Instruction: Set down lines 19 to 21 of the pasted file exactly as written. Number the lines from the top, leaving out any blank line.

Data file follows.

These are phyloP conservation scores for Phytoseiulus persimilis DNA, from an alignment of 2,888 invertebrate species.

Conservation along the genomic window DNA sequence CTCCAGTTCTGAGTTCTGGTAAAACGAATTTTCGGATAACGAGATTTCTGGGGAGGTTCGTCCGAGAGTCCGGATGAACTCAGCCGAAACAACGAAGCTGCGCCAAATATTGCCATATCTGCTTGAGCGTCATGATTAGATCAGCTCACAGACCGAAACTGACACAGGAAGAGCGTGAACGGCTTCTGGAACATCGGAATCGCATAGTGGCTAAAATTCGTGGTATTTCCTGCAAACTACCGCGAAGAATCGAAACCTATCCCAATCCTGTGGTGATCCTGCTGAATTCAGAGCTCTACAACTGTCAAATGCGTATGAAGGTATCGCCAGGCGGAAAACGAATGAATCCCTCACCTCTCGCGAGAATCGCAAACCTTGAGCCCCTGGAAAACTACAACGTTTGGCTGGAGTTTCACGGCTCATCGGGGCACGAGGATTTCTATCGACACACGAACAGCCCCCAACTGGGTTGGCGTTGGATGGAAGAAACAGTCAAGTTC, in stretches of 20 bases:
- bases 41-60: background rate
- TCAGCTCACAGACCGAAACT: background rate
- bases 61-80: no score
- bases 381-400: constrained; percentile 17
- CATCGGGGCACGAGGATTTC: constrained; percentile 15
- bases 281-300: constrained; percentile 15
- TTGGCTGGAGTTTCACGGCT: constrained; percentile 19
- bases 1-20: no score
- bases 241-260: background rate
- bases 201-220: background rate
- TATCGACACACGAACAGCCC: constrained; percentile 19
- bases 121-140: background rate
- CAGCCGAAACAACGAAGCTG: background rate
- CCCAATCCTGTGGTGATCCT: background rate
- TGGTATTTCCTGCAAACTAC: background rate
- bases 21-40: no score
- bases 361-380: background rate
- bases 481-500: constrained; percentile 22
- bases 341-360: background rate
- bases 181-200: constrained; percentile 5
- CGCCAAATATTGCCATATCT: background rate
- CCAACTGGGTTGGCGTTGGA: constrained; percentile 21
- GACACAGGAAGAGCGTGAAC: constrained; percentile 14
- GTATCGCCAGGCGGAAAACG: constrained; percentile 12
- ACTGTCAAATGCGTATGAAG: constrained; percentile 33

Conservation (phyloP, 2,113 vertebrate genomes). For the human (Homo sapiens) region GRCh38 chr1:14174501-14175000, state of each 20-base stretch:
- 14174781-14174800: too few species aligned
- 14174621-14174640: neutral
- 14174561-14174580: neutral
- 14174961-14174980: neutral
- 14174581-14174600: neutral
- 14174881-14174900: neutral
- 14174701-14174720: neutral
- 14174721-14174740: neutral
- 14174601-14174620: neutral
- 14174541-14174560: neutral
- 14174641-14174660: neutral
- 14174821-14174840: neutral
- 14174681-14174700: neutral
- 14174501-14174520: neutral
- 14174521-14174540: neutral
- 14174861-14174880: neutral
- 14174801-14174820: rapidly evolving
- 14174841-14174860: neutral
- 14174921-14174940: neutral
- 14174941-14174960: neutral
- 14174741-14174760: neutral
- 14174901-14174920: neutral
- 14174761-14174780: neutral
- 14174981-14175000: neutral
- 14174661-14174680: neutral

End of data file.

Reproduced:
- bases 361-380: background rate
- bases 481-500: constrained; percentile 22
- bases 341-360: background rate